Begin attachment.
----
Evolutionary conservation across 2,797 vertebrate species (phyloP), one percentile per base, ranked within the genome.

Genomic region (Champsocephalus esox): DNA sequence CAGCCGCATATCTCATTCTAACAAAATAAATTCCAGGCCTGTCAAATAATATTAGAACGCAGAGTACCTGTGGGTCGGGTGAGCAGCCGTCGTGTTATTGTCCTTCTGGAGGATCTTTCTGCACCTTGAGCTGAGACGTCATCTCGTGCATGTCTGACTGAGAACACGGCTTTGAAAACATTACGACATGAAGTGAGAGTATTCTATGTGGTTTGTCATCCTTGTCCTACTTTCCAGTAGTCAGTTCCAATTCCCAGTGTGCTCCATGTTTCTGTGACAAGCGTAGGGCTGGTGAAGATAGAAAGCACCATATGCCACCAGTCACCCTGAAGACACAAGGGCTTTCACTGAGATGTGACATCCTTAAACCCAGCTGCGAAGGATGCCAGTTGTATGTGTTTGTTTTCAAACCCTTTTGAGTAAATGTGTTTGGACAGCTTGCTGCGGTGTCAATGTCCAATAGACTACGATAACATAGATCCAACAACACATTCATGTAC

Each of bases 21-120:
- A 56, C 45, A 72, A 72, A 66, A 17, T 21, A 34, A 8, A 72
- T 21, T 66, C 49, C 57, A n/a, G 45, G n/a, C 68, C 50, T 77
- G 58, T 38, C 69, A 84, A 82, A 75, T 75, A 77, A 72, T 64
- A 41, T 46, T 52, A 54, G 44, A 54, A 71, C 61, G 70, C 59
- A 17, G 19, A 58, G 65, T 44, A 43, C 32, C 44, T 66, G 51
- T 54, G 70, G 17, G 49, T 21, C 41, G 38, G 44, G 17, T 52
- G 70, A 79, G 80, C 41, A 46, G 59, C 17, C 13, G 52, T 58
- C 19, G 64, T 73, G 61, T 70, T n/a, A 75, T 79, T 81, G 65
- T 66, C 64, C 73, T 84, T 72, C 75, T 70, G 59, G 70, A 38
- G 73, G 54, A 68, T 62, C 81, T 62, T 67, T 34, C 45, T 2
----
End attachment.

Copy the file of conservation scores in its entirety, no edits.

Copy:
Evolutionary conservation across 2,797 vertebrate species (phyloP), one percentile per base, ranked within the genome.

Genomic region (Champsocephalus esox): DNA sequence CAGCCGCATATCTCATTCTAACAAAATAAATTCCAGGCCTGTCAAATAATATTAGAACGCAGAGTACCTGTGGGTCGGGTGAGCAGCCGTCGTGTTATTGTCCTTCTGGAGGATCTTTCTGCACCTTGAGCTGAGACGTCATCTCGTGCATGTCTGACTGAGAACACGGCTTTGAAAACATTACGACATGAAGTGAGAGTATTCTATGTGGTTTGTCATCCTTGTCCTACTTTCCAGTAGTCAGTTCCAATTCCCAGTGTGCTCCATGTTTCTGTGACAAGCGTAGGGCTGGTGAAGATAGAAAGCACCATATGCCACCAGTCACCCTGAAGACACAAGGGCTTTCACTGAGATGTGACATCCTTAAACCCAGCTGCGAAGGATGCCAGTTGTATGTGTTTGTTTTCAAACCCTTTTGAGTAAATGTGTTTGGACAGCTTGCTGCGGTGTCAATGTCCAATAGACTACGATAACATAGATCCAACAACACATTCATGTAC

Each of bases 21-120:
- A 56, C 45, A 72, A 72, A 66, A 17, T 21, A 34, A 8, A 72
- T 21, T 66, C 49, C 57, A n/a, G 45, G n/a, C 68, C 50, T 77
- G 58, T 38, C 69, A 84, A 82, A 75, T 75, A 77, A 72, T 64
- A 41, T 46, T 52, A 54, G 44, A 54, A 71, C 61, G 70, C 59
- A 17, G 19, A 58, G 65, T 44, A 43, C 32, C 44, T 66, G 51
- T 54, G 70, G 17, G 49, T 21, C 41, G 38, G 44, G 17, T 52
- G 70, A 79, G 80, C 41, A 46, G 59, C 17, C 13, G 52, T 58
- C 19, G 64, T 73, G 61, T 70, T n/a, A 75, T 79, T 81, G 65
- T 66, C 64, C 73, T 84, T 72, C 75, T 70, G 59, G 70, A 38
- G 73, G 54, A 68, T 62, C 81, T 62, T 67, T 34, C 45, T 2